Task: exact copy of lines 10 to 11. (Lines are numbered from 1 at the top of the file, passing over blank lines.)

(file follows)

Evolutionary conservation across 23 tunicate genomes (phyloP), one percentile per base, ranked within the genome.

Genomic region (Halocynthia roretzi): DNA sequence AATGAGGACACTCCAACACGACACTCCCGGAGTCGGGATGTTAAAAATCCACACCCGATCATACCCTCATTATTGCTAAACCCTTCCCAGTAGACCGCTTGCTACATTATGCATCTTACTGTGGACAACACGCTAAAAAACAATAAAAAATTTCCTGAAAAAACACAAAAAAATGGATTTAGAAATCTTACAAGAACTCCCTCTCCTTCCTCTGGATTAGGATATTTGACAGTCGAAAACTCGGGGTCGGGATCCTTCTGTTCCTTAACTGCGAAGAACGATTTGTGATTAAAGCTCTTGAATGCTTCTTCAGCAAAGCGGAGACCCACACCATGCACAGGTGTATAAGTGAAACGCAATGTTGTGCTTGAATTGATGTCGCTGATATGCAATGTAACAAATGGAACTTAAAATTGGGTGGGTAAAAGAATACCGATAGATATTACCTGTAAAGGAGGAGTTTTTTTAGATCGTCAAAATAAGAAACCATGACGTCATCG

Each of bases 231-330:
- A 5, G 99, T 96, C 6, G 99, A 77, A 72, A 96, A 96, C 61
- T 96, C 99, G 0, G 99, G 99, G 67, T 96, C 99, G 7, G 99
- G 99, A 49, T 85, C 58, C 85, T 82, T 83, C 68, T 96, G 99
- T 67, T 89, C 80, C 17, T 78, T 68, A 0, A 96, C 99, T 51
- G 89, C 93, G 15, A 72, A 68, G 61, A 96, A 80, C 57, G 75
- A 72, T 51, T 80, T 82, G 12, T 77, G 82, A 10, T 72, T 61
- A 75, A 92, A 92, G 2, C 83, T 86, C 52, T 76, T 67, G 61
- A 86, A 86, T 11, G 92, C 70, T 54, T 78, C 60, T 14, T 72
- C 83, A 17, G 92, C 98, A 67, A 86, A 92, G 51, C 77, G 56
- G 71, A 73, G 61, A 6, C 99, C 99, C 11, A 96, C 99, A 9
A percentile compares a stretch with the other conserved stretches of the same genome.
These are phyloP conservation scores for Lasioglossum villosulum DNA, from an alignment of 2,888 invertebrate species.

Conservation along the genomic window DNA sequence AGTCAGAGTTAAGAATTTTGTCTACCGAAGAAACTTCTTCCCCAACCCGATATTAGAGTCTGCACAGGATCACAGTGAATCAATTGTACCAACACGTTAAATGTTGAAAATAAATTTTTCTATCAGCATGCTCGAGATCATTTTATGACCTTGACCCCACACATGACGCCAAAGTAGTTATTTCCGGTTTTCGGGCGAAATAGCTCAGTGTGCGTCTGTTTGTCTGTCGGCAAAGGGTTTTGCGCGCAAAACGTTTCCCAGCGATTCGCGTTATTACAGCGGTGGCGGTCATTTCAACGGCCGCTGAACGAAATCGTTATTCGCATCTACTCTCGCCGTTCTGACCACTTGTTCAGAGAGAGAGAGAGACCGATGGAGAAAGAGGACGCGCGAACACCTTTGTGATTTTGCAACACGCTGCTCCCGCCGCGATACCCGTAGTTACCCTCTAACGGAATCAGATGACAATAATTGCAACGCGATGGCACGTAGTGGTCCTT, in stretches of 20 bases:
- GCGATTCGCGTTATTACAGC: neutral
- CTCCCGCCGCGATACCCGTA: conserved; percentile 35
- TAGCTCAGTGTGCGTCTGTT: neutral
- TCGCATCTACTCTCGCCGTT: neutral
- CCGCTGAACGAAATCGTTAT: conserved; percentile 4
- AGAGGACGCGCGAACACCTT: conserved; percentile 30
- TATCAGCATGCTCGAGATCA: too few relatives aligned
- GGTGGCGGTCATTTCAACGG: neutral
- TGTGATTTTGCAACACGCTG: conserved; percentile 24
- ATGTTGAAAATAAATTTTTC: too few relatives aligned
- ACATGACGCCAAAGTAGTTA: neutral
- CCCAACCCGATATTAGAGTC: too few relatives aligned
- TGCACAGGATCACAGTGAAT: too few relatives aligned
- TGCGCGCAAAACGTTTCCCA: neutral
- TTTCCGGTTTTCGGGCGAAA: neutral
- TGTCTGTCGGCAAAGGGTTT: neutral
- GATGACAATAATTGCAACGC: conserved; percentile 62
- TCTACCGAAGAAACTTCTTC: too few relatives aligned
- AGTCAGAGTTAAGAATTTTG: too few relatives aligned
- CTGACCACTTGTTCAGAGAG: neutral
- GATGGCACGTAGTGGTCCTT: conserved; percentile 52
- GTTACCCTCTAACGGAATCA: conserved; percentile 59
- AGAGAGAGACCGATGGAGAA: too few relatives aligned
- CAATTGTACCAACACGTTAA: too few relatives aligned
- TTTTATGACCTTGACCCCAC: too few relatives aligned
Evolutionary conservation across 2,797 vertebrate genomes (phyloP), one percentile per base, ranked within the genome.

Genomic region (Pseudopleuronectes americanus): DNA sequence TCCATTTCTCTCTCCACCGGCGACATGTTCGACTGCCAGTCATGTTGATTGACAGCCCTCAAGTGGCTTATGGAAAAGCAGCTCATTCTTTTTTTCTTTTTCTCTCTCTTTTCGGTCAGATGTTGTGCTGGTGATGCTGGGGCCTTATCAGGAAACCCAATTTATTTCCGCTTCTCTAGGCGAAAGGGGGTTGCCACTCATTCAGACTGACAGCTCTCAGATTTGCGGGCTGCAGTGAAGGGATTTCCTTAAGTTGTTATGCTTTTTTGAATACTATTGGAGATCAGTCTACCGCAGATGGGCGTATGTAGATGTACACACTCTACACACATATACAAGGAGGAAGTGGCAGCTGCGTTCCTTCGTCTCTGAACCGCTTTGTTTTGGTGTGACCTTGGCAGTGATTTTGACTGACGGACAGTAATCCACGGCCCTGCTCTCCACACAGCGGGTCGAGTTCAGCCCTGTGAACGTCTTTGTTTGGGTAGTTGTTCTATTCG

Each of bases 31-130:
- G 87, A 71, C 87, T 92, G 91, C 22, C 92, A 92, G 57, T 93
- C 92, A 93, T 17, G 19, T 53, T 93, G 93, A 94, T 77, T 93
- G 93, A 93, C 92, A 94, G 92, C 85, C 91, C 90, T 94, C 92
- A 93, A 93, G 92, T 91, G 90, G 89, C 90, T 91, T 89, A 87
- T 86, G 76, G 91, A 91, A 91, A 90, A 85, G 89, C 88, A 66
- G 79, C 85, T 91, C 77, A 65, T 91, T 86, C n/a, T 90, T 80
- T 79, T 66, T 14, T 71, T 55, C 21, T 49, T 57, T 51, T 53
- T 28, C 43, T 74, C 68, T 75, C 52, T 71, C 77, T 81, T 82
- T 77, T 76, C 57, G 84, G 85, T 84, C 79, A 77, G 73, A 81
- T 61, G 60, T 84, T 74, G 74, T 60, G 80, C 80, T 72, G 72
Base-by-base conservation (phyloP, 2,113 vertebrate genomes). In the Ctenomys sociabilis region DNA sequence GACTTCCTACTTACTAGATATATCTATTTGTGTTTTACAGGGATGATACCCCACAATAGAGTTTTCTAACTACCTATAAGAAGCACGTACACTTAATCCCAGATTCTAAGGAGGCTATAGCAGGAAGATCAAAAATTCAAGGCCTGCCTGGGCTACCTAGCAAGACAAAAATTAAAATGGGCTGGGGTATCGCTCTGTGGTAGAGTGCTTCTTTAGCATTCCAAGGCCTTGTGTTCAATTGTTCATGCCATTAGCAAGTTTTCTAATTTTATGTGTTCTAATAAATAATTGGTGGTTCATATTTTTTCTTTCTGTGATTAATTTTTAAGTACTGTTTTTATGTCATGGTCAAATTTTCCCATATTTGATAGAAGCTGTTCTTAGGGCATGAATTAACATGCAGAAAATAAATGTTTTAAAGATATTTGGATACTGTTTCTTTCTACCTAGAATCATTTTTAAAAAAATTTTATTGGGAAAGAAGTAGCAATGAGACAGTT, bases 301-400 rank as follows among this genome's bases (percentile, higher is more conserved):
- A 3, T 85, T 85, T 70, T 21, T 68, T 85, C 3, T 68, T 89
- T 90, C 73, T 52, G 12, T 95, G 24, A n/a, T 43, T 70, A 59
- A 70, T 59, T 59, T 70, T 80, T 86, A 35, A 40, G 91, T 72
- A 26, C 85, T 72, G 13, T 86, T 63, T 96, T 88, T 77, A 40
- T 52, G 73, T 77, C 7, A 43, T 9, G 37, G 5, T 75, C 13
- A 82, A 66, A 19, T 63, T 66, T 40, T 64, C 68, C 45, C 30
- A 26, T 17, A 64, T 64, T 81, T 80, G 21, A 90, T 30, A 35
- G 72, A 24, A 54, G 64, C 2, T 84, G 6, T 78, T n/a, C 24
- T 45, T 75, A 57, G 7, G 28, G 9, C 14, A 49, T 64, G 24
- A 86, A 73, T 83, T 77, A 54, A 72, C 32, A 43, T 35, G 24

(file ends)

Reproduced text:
- A 75, A 92, A 92, G 2, C 83, T 86, C 52, T 76, T 67, G 61
- A 86, A 86, T 11, G 92, C 70, T 54, T 78, C 60, T 14, T 72